The first sign was the turning of Moses’ rod into a serpent, and that back again into a rod.
“And the LORD said unto him, What is that in thine hand? And he said, A rod. And he said, Cast it on the ground. And he cast it on the ground, and it became a serpent; and Moses fled from before it. And the LORD said unto Moses, Put forth thine hand, and take it by the tail. And he put forth his hand, and caught it, and it became a rod in his hand: That they may believe that the LORD God of their fathers, the God of Abraham, the God of Isaac, and the God of Jacob, hath appeared unto thee” (vv. 2-5).
Just three verses are devoted to the description of this wonder, but they are full of spiritual riches. We are not left to guess what this rod is. In verse 20 we are specifically told that it is “the rod of God.” “The rod of God” was upon Israel to deliver and defend them. By “the rod of God”, the red sea was parted (Exodus 14:16). And by “the rod of God”, Pharaoh and his armies were drowned in the sea (Exodus 14:26-27). It was by “the rod of God” that Israel prevailed over Amalek (Exodus 17:9). “The rod of God” was upon Israel; but we read of the wicked, in Job 21:9, “neither is the rod of God upon them.”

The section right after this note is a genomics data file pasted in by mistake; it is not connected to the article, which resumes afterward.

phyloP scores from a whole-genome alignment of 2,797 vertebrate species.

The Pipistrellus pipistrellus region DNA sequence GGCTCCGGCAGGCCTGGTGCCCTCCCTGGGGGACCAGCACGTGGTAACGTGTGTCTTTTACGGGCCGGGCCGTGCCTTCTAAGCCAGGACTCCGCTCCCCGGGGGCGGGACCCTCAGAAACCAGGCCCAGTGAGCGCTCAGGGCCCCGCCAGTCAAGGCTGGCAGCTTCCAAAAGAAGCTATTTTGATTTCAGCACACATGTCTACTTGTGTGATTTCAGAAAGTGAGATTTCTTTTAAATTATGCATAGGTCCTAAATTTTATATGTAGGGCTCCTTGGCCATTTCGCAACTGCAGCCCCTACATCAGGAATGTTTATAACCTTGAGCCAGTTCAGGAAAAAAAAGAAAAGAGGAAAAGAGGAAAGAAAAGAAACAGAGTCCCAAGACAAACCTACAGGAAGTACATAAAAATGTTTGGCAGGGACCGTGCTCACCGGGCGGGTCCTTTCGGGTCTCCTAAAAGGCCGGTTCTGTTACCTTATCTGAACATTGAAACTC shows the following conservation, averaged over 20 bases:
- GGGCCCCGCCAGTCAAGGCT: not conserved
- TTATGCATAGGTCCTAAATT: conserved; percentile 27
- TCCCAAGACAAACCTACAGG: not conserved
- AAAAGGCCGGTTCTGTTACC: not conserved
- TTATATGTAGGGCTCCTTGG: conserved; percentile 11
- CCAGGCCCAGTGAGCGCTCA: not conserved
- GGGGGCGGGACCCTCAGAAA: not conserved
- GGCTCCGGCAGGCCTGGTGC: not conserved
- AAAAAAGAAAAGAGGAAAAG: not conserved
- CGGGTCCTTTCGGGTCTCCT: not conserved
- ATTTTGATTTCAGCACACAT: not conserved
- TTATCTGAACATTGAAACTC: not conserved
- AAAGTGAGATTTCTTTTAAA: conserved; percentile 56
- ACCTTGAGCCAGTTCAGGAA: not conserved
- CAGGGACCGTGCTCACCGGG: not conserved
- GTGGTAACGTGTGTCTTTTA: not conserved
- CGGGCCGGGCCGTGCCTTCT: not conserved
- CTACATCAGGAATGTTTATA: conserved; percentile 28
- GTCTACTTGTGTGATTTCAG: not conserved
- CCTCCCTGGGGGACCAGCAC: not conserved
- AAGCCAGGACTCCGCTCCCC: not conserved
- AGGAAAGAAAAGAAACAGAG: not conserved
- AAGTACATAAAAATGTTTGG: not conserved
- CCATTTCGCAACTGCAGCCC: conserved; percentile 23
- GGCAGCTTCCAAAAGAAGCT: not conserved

The rod in Moses’ hand was the shepherd’s staff upon which he leaned. As such it was that which he trusted, that which upheld him, comforted him, and defended him. You are familiar with that rod. Aren’t you? It is the rod of which David sang in the 23rd Psalm. — “Yea, though I walk through the valley of the shadow of death, I will fear no evil: for thou art with me; thy rod and thy staff they comfort me” (Psalm 23:4).